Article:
The successful applicant will take an interdisciplinary approach to their research and analysis could be informed by insights from, for example, law, science and technology studies, philosophy and (bio)ethics, political science, and the social sciences. Other perspectives which broadly fit within the purview of the humanities and social sciences are also welcome.
Further information can be found on the Everyday Cyborgs website.
Value of Award
This award will cover:
- Home tuition fees
- A stipend (year 1: £19,919, year 2: £21,542, year 3: £23,298)
- Up to £5,000 contribution to costs for meeting/conferences
Applications are open to full-time, campus-based Home students. The studentship is available to students who commence their study at the start of the 2021 academic year. It is not available to current Doctoral students.
Applicants require a good (normally a high 2:1 or above) Honours degree, or its international equivalent, in a subject related to the proposed area of research. Typically, applicants for a PhD will also need to hold a Masters qualification, or its international equivalent, at Merit level or above in a subject related to the proposed area of research. Since this is an interdisciplinary project, applicants might hold their primary degree in any number of relevant disciplines: e.g. law, political science, philosophy, science and technology studies, or regulatory and governance studies.
While a first degree in Law is not an absolute requirement, the successful candidate must demonstrate an ability to work effectively with legal materials.
Any academic and professional qualifications or relevant professional experience you may have will also be taken into account.
Applicants must have:
- A strong interest in research and a high level of motivation to develop research ideas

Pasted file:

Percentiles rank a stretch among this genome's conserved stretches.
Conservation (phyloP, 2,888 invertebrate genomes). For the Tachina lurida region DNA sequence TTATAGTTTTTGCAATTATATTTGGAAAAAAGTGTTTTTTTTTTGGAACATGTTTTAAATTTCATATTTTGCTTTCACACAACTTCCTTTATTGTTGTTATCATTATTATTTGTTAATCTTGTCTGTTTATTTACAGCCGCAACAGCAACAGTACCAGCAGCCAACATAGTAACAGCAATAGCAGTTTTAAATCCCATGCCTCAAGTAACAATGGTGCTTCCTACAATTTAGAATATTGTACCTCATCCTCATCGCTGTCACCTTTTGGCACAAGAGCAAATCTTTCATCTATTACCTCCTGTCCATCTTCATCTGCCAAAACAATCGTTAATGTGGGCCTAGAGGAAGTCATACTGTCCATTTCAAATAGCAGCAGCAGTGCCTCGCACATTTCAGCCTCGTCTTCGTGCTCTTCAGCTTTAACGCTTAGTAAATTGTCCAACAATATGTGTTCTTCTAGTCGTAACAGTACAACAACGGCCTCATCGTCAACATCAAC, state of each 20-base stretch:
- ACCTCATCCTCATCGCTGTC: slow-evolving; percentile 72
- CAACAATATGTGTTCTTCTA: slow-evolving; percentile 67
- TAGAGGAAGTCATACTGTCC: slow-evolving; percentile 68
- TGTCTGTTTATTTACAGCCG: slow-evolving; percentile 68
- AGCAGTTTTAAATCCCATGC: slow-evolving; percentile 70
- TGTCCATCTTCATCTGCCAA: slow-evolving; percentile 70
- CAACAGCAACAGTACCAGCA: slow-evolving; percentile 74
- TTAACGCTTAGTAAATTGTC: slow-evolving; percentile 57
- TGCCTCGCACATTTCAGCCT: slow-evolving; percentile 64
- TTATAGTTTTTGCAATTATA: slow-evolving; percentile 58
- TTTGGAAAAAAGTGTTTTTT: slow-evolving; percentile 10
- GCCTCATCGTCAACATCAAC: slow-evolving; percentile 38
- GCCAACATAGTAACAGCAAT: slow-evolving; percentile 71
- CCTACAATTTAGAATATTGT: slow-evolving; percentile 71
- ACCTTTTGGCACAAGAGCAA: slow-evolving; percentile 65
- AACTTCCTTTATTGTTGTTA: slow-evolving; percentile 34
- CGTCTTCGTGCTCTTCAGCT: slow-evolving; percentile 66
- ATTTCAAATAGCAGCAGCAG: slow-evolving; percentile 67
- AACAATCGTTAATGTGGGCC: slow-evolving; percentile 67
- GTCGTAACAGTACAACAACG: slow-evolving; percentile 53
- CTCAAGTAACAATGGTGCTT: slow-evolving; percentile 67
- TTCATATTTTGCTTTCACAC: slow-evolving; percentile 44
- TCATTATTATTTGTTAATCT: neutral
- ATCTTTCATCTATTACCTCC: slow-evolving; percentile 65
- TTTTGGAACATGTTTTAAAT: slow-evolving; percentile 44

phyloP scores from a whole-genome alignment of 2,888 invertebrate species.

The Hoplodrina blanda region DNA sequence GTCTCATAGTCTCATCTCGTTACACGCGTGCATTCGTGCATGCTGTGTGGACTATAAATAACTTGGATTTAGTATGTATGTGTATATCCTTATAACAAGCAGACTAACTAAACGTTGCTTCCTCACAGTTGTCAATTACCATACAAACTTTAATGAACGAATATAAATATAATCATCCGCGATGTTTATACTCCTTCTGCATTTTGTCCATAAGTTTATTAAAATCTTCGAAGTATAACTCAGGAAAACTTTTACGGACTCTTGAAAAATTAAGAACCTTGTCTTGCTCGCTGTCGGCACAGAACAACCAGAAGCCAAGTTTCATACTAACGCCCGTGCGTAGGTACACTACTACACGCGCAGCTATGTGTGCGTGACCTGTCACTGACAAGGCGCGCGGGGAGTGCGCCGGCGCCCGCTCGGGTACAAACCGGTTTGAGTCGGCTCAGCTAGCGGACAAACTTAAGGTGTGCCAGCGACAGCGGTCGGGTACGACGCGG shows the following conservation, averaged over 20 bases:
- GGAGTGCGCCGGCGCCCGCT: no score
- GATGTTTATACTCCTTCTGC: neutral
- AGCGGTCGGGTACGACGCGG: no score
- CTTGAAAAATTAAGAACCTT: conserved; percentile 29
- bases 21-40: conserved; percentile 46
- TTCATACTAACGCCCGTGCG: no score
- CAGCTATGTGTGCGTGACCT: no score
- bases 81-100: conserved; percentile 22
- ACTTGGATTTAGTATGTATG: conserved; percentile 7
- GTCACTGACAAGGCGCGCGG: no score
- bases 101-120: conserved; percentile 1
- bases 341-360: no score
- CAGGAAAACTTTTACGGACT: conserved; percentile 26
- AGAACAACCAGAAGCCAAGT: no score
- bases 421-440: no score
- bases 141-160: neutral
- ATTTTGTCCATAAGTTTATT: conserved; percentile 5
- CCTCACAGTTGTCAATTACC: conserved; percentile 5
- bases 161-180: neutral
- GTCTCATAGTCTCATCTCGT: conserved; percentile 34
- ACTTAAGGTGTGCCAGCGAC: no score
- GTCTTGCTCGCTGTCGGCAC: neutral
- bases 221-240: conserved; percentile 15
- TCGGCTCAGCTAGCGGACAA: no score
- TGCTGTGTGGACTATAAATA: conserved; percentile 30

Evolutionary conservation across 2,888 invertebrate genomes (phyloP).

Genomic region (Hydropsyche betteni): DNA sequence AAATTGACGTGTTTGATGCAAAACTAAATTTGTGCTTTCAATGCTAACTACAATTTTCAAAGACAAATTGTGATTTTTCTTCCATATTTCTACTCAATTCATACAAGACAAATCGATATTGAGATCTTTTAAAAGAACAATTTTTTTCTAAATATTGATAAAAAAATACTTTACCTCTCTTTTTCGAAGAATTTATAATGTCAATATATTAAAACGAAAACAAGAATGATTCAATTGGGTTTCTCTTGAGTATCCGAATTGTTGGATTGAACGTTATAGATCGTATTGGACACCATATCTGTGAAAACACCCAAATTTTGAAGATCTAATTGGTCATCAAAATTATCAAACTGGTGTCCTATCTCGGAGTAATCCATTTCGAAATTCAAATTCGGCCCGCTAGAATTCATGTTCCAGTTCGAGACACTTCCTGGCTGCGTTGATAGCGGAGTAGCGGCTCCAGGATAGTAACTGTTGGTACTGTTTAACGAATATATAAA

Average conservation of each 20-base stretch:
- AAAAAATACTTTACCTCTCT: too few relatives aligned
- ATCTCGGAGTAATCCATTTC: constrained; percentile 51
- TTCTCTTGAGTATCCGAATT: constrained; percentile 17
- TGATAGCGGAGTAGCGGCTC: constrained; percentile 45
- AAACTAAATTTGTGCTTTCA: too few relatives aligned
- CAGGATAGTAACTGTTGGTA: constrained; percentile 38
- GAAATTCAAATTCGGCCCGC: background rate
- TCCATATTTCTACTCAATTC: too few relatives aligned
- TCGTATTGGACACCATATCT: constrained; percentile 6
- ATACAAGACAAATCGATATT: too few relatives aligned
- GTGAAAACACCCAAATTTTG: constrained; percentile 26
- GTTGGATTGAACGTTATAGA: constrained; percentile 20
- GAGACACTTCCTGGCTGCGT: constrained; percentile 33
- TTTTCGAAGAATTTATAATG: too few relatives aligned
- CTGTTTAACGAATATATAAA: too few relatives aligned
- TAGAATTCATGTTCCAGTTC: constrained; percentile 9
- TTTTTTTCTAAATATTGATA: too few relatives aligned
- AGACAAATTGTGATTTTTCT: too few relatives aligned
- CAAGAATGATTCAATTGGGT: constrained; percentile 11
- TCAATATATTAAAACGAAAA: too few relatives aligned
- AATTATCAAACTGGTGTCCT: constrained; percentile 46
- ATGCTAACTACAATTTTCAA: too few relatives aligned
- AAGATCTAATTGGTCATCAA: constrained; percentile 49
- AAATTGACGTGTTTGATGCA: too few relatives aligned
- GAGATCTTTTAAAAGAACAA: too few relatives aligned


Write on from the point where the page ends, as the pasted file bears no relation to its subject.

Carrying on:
- Excellent interpersonal and organisational skills
- English language proficiency
- Ability to work independently when required, but to seek supervision appropriately
How to Apply
Applications should include the following documents and be sent to firstname.lastname@example.org by Monday 19th April 2021:
- A cover letter (this should set out your reasons for applying for the scholarship and why you are suited to the research proposed)
- A CV (include the names and contact details of two referees at the end of the CV)
- Research proposal as outlined above
- Transcript of grades
Your application should be accompanied by a project proposal which outlines a plan for your PhD research within the remit outlined above. Proposals should make clear how your research will make an original contribution to knowledge. Please read our guidance on how to write a PhD research proposal.
Following shortlisting, interviews will be held. At this stage we will ask for reference from the referees nominated by shortlisted candidates.
Before applying prospective applicants are strongly encouraged to contact the Everyday Cyborgs 2.0 project’s Principal Investigator Professor Muireann Quigley to find out more about the project and to discuss potential proposals.